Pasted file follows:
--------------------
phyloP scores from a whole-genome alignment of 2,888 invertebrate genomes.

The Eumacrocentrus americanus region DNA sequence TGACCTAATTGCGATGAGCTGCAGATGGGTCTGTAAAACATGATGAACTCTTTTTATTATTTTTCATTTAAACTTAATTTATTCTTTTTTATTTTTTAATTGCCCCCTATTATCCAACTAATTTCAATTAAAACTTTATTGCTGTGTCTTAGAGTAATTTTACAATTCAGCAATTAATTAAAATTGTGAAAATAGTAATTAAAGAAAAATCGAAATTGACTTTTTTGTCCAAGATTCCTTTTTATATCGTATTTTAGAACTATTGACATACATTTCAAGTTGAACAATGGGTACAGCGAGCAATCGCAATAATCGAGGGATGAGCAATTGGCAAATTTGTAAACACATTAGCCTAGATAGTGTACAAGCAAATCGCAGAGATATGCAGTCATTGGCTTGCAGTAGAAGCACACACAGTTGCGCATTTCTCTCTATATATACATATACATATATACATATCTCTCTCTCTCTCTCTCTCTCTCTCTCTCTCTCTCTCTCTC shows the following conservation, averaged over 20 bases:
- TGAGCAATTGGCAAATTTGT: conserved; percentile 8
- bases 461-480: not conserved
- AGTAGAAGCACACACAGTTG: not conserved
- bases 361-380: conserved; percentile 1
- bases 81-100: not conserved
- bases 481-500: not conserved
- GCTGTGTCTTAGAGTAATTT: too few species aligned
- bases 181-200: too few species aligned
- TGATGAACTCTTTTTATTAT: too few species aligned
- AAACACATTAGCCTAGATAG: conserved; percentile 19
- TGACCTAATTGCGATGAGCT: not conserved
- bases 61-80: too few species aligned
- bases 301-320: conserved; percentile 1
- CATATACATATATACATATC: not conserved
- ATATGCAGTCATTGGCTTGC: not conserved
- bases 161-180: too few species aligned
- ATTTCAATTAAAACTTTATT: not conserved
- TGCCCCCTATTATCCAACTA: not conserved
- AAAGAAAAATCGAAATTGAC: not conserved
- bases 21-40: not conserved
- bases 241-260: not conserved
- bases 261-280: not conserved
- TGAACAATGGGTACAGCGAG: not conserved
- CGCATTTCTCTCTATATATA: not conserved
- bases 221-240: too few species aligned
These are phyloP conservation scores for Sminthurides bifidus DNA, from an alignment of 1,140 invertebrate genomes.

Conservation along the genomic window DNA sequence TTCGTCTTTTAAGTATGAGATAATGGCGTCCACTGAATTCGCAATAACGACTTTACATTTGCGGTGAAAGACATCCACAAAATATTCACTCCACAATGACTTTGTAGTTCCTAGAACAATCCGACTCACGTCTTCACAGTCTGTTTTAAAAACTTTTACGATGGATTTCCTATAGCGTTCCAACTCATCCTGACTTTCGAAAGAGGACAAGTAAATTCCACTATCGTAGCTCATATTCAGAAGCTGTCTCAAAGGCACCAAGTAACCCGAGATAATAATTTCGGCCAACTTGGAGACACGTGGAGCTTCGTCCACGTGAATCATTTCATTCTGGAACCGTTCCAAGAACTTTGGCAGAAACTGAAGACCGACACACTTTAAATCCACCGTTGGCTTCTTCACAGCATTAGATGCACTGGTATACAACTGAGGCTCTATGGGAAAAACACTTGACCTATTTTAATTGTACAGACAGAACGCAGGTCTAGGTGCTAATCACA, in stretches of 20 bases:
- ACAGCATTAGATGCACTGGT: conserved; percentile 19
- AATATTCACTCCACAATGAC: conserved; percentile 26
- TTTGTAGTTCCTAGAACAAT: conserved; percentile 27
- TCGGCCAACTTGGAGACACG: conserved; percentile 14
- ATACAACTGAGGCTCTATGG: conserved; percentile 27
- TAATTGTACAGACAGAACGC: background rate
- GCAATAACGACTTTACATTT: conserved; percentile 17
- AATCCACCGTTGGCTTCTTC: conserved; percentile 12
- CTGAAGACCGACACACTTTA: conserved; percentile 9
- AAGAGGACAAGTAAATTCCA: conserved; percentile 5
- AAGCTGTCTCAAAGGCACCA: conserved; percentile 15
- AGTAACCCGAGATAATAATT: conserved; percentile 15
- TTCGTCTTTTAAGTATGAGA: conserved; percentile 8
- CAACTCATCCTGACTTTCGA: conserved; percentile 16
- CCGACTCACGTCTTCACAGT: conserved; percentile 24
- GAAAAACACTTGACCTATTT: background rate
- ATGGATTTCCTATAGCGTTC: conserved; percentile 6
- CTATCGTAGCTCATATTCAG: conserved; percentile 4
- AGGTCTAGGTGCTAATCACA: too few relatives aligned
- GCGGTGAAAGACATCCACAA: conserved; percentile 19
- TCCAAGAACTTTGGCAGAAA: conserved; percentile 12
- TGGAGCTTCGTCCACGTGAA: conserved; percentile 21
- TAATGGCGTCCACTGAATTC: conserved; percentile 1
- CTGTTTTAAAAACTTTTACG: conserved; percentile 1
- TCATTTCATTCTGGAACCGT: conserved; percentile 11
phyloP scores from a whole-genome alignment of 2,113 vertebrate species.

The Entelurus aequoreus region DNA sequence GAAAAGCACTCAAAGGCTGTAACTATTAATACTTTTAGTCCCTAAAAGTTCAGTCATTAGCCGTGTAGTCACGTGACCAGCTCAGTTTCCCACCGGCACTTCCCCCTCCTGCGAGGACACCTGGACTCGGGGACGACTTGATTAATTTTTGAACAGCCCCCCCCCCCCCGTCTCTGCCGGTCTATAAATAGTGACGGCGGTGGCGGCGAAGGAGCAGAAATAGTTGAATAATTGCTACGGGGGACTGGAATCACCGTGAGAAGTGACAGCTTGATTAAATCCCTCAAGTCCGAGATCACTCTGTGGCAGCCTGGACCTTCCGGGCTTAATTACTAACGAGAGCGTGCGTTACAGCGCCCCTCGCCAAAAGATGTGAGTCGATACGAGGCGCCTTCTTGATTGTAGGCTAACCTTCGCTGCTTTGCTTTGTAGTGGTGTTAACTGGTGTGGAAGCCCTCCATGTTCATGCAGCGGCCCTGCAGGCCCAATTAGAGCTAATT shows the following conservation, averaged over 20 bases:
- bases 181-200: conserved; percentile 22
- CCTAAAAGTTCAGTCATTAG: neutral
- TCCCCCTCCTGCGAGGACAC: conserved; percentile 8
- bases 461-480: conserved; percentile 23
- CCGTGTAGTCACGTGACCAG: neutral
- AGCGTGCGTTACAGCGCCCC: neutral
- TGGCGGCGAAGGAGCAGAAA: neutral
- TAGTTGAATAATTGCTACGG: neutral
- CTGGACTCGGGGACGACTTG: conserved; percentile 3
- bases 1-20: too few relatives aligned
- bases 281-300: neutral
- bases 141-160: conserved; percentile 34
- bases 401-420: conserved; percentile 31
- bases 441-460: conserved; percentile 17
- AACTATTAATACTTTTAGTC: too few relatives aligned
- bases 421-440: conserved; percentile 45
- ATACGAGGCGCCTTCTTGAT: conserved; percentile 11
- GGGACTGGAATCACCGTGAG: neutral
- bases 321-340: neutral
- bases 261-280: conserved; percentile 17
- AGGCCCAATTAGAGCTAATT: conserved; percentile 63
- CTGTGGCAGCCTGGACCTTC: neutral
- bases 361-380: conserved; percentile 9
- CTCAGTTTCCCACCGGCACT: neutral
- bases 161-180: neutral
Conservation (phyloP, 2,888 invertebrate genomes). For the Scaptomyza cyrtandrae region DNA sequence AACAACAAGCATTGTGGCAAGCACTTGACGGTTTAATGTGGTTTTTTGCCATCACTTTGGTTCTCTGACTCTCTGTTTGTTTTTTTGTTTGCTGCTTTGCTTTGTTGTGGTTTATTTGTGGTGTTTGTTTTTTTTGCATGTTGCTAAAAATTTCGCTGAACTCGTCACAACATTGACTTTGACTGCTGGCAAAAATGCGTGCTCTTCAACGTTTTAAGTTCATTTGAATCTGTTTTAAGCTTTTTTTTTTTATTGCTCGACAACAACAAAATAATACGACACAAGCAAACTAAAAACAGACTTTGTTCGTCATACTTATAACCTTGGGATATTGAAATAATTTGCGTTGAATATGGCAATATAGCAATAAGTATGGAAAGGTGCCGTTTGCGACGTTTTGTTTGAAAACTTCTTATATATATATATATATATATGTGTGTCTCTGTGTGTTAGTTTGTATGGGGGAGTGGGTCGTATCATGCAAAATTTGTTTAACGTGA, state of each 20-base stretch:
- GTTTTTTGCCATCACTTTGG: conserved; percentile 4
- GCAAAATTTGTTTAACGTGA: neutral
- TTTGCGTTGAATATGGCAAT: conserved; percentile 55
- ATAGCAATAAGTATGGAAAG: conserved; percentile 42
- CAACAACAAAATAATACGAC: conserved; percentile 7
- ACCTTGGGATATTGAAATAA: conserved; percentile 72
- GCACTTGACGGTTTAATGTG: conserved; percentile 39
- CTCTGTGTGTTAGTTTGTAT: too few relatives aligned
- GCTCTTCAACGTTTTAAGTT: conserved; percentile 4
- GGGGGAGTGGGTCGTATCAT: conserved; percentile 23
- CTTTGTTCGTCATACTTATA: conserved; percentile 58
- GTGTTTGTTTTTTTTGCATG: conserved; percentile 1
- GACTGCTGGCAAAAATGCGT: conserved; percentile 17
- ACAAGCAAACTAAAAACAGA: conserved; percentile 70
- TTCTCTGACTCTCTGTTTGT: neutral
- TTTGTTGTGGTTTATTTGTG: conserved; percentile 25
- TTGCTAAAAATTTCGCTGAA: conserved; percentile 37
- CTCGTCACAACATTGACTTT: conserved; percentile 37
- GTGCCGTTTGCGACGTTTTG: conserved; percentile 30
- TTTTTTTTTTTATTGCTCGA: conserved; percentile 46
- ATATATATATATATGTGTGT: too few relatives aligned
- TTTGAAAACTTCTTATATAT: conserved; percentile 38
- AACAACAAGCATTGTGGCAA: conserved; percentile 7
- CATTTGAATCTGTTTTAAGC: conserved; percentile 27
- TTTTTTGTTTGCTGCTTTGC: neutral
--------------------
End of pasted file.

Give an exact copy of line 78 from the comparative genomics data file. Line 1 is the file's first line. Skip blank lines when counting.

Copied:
- CTGTGGCAGCCTGGACCTTC: neutral